Tag Archives: inspiration

The Catcher in the Rye

“Anyway, I keep picturing all these little kids playing some game in this big field of rye and all. Thousands of little kids, and nobody’s around – nobody big, I mean – except me. And I’m standing on the edge of some crazy cliff. What I have to do, I have to catch everybody if they start to go over the cliff – I mean if they’re running and they don’t look where they’re going I have to come out from somewhere and catch them. That’s all I do all day. I’d just be the catcher in the rye and all. I know it’s crazy, but that’s the only thing I’d really like to be.”
J.D Salinger

The Catcher in the Rye-First edition cover (image courtesy:wikipedia)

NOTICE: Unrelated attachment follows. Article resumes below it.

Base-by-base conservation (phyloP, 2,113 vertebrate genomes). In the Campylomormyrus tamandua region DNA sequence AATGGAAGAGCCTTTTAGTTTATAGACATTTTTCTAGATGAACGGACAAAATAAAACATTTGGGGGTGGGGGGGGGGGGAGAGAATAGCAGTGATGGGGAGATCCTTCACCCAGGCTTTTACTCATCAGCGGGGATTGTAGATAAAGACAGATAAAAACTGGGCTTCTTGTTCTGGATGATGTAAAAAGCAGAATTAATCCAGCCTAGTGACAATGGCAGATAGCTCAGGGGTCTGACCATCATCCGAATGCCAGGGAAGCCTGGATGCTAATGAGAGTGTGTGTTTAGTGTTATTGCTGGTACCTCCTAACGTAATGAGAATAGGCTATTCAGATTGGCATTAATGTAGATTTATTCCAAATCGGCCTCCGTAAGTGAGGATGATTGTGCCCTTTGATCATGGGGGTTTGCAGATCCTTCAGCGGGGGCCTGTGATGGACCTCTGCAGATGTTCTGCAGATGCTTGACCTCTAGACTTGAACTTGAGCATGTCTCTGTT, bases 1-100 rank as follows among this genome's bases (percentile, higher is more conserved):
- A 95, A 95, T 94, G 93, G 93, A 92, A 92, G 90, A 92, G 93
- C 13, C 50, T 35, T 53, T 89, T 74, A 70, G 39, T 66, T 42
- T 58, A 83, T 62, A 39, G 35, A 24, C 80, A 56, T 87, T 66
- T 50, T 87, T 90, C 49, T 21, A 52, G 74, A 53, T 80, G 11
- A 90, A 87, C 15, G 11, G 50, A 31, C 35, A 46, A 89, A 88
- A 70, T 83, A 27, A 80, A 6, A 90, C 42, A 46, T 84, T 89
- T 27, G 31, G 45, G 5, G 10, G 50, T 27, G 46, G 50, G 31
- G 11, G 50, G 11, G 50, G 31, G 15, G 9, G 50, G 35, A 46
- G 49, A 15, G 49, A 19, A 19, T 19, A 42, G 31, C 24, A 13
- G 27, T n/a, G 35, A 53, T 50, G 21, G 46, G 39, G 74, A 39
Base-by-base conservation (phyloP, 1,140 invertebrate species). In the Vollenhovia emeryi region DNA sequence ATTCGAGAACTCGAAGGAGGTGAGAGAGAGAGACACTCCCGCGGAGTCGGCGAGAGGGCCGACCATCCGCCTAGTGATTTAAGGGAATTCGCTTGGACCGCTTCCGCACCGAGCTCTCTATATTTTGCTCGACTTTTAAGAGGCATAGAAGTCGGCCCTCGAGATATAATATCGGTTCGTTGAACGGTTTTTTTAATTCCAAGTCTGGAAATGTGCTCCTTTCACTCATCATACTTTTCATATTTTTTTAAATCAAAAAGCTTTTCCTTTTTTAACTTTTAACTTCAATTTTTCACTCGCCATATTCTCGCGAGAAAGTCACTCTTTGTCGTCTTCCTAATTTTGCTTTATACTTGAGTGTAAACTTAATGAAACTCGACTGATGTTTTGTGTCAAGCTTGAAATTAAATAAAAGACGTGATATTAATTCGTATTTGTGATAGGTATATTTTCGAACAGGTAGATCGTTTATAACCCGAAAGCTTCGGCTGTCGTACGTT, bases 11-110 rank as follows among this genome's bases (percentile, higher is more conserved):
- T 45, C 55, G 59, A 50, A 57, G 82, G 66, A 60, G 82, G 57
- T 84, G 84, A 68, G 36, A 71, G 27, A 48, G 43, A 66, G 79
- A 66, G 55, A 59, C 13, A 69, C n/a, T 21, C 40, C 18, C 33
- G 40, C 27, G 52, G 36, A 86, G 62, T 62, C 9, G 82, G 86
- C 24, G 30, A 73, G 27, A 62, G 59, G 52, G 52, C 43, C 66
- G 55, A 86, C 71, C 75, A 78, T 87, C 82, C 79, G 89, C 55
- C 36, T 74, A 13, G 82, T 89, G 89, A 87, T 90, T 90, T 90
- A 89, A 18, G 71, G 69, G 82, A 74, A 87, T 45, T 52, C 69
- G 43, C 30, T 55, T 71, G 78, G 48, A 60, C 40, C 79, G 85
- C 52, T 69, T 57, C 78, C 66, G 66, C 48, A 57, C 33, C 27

I recently finished reading this amazing book “Catcher in the Rye” by J.D Salinger. The book is a masterpiece. It is simplicity at its best. It is written in what is called a subjective style from the point of view of its main character, Holden Caulfield (ref:wiki). It is a narration of this teenage boy who struggles with his identity and like every teenager struggles to discover his true potential. The book is about this boy who represents the youth and portraits the struggle of a teenager to be accepted in the society especially when he is different from others yet not any less special than anyone else. There are times in the story where it reminds me of my own identity crisis and my own struggle with being able to relate to what is accepted in societal standards and what we really want to do. I can totally relate to Holden’s dissatisfaction of every school he attends. It reminds me how poor our education system is that judges us only on the basis of marks obtained rather than letting us explore our true capabilities. Although, I never really rebelled against the education system in my country, I can relate to the disciplinary systems mentioned in the book. Back at the time, I wasn’t smart enough to identify that getting good scores and doing the expected is not the only way of “being a good student/child” and I was not mature enough to differentiate that being ordinary in terms of scores and extra-ordinary in terms of imagination/creativity and mere silliness can also be considered as “being a good student/child”.